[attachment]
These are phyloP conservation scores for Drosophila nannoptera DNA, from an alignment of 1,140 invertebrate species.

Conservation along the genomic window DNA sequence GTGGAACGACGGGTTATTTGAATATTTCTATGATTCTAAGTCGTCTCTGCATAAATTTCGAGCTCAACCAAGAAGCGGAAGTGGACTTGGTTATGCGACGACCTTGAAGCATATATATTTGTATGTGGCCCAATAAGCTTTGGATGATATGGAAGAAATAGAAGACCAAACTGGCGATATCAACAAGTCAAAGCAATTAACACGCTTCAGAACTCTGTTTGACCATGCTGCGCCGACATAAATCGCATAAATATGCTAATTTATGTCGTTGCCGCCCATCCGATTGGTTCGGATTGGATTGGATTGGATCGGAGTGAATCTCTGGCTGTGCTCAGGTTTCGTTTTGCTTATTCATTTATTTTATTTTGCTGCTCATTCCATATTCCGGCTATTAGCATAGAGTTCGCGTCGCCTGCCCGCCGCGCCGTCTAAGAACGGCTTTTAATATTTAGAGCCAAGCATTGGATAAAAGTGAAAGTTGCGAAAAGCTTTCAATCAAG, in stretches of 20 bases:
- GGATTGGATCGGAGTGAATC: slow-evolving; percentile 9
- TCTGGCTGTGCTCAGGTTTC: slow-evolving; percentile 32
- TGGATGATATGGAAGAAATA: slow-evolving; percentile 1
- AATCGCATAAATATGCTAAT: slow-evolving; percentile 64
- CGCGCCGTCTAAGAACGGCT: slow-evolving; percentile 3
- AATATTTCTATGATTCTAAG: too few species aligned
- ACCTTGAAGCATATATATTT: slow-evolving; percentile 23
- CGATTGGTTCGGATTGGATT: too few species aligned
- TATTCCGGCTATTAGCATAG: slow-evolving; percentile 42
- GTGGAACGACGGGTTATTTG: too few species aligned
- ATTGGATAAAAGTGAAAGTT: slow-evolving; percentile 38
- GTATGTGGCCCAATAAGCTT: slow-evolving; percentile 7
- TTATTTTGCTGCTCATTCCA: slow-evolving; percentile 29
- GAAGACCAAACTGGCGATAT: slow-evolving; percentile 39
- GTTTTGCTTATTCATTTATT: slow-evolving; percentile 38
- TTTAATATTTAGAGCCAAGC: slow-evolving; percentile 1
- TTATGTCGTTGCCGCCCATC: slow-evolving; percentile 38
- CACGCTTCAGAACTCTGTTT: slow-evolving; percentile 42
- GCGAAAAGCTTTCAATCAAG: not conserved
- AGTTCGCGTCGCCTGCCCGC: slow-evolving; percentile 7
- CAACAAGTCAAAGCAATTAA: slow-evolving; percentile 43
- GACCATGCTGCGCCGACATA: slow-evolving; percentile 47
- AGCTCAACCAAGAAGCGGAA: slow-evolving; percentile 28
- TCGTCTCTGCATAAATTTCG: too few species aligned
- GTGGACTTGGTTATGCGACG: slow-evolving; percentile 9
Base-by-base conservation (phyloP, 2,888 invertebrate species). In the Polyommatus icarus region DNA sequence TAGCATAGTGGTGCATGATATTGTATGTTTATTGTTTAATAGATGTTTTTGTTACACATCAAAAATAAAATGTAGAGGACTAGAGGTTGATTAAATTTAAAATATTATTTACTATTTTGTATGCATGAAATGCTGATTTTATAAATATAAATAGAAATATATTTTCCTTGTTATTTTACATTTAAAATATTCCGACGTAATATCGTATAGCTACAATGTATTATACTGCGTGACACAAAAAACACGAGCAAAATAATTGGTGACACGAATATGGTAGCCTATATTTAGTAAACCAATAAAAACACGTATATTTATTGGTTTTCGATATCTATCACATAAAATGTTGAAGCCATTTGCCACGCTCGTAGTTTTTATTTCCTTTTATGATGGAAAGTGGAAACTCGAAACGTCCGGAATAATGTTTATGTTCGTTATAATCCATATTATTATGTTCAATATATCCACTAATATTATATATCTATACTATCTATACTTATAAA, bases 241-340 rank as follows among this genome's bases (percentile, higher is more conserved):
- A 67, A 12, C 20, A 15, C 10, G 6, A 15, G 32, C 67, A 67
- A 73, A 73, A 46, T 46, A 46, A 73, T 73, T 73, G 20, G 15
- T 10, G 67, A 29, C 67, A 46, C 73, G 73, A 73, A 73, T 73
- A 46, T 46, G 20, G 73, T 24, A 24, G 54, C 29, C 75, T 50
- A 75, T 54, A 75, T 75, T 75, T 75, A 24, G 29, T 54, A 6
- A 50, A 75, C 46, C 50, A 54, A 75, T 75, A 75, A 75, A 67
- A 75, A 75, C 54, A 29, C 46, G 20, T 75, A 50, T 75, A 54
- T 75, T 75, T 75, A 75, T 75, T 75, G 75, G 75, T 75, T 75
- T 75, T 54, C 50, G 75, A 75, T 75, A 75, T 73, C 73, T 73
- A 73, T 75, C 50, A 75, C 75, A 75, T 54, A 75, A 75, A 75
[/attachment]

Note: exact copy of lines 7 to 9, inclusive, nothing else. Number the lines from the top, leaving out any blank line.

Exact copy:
- CGCGCCGTCTAAGAACGGCT: slow-evolving; percentile 3
- AATATTTCTATGATTCTAAG: too few species aligned
- ACCTTGAAGCATATATATTT: slow-evolving; percentile 23